The global pandemic of the last nearly two years has affected all of us on a daily and long-term basis. Our planet is not exempt from these impacts. Can we see a signal of COVID-related CO2 emissions reductions in the ocean? In a recent study, Lovenduski et al. apply detection and attribution analysis to output from an ensemble of COVID-like simulations of an Earth system model to answer this question. While it is nearly impossible to detect a COVID-related change in ocean pH, the model produces a unique fingerprint in air-sea DpCO2 that is attributable to COVID. Challengingly, the large interannual variability in the climate system makes this fingerprint difficult to detect at open ocean buoy sites.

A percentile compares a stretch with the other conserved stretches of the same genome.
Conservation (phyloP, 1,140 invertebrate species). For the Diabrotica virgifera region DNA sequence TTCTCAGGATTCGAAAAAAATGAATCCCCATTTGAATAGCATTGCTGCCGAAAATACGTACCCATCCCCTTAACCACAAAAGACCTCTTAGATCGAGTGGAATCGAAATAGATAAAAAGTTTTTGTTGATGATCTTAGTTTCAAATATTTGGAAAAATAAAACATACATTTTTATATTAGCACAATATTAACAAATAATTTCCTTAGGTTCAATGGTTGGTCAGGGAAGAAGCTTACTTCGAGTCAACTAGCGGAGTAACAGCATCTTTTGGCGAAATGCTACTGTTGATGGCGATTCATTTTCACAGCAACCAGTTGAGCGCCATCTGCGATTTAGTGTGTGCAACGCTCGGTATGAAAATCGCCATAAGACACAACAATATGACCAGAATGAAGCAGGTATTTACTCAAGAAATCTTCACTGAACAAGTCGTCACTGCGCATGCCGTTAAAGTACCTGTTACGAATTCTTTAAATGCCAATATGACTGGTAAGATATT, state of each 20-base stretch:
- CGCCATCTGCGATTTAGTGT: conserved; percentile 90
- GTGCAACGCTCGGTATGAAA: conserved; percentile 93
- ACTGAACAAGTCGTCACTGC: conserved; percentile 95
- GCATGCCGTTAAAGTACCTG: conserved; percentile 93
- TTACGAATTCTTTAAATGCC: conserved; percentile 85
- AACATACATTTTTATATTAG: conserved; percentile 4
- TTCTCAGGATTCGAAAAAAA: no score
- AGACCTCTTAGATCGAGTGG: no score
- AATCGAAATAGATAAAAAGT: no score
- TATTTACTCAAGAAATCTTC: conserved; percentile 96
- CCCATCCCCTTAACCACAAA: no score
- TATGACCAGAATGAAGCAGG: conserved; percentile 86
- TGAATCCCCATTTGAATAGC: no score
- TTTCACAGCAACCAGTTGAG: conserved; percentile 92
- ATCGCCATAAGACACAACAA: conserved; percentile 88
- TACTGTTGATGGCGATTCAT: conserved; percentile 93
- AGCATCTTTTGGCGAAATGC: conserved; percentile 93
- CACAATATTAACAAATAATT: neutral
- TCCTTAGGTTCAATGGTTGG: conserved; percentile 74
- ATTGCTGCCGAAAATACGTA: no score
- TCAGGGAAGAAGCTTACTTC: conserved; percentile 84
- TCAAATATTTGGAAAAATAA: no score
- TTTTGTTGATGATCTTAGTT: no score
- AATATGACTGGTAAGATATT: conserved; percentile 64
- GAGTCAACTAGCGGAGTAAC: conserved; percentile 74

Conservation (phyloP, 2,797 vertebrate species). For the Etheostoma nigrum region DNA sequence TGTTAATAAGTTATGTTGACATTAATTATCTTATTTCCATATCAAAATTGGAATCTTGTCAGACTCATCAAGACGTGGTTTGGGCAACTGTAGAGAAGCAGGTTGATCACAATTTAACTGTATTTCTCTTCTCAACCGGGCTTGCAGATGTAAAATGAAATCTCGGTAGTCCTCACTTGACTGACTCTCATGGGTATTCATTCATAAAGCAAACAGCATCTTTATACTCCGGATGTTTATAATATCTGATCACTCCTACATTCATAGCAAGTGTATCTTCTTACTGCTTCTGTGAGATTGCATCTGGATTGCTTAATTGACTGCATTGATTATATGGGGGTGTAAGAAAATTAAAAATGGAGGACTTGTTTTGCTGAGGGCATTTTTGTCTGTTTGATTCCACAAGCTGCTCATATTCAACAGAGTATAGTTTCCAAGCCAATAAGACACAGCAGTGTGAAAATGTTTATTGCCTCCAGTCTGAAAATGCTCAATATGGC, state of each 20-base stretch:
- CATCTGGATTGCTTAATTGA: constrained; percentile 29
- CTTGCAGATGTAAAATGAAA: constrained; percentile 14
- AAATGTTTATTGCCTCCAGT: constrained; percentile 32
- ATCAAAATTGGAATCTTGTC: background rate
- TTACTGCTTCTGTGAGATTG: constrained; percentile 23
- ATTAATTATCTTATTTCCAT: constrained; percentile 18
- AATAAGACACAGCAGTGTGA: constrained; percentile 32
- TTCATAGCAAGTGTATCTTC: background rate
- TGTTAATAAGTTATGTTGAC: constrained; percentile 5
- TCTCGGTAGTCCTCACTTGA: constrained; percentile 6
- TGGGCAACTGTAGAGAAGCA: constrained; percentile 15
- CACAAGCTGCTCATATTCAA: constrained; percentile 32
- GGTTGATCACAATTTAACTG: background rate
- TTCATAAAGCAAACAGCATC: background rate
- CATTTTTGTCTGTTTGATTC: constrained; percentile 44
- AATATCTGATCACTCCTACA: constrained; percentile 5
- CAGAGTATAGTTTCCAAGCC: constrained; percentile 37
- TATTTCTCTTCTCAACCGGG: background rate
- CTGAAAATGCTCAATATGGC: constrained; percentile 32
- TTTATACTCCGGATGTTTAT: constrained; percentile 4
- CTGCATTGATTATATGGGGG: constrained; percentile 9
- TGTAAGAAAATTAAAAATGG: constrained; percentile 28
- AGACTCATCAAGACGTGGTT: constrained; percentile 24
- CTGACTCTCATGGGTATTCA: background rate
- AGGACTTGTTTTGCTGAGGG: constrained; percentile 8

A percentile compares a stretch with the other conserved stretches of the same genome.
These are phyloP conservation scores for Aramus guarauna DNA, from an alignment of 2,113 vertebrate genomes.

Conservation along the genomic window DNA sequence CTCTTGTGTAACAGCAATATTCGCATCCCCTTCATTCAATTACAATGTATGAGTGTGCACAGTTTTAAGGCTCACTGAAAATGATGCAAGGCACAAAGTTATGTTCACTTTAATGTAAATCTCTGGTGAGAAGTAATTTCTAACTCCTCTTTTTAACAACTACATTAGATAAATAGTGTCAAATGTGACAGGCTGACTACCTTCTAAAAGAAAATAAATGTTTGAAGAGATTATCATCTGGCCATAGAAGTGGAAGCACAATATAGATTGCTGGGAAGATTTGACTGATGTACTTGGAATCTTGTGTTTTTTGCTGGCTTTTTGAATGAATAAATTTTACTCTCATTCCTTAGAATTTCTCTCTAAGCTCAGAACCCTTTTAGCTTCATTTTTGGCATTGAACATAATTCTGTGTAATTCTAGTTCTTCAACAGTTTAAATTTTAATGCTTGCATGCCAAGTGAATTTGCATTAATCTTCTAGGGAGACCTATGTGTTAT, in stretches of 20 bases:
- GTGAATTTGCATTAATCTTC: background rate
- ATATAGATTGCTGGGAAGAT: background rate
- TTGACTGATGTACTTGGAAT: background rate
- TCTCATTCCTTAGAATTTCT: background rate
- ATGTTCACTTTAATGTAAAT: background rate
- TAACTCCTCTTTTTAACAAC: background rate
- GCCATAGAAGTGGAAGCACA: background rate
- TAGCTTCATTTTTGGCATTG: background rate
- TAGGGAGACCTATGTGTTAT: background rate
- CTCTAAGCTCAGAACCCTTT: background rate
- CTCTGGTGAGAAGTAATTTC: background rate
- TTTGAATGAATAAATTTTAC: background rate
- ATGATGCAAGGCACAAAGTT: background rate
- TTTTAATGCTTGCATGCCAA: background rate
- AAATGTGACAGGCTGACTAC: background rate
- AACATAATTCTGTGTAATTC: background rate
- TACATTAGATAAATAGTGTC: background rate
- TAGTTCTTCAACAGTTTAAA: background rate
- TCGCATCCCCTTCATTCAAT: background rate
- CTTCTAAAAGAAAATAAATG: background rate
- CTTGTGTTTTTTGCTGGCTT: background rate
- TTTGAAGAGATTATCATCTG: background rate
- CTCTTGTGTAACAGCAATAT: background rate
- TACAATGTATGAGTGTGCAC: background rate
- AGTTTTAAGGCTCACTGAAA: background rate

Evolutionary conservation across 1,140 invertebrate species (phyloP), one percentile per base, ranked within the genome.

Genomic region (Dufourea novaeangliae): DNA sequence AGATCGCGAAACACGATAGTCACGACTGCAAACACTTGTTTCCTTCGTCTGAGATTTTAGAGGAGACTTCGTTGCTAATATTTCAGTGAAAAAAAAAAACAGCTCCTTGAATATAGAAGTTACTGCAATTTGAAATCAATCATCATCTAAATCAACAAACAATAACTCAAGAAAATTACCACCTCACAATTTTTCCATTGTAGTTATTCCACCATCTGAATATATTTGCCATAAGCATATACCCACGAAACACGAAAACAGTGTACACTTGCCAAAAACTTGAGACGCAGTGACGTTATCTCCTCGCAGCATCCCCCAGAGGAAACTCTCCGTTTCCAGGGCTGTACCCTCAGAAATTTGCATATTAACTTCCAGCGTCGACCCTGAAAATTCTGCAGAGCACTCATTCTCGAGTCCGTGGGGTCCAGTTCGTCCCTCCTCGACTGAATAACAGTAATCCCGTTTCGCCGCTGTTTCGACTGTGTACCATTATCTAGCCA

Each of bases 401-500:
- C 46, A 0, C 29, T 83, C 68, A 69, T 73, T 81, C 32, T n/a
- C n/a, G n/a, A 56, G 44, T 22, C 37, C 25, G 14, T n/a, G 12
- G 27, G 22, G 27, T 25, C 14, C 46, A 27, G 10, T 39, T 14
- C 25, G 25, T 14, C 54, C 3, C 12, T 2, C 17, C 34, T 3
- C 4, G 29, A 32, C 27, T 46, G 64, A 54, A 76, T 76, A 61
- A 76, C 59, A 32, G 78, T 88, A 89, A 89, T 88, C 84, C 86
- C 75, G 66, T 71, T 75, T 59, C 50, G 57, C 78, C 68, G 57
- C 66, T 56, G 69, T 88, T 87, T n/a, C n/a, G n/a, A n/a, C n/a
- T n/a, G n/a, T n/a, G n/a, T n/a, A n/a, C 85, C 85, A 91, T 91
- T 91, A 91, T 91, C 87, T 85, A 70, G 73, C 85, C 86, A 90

This study highlights the challenges associated with detecting statistically meaningful changes in ocean carbon and acidity following CO2 emissions reductions, and reminds the reader that it may be difficult to observe intentional emissions reductions — such as those that we may enact to meet the Paris Climate Agreement – in the ocean carbon system.
Nikki Lovenduski (University of Colorado Boulder)
Neil Swart (Canadian Centre for Climate Modeling and Analysis)
Adrienne Sutton (NOAA Pacific Marine Environmental Laboratory)
John Fyfe (Canadian Centre for Climate Modeling and Analysis)
Galen McKinley (Columbia University and Lamont Doherty Earth Observatory)
Chris Sabine (University of Hawai’i at Manoa)
Nancy Williams (University of South Florida)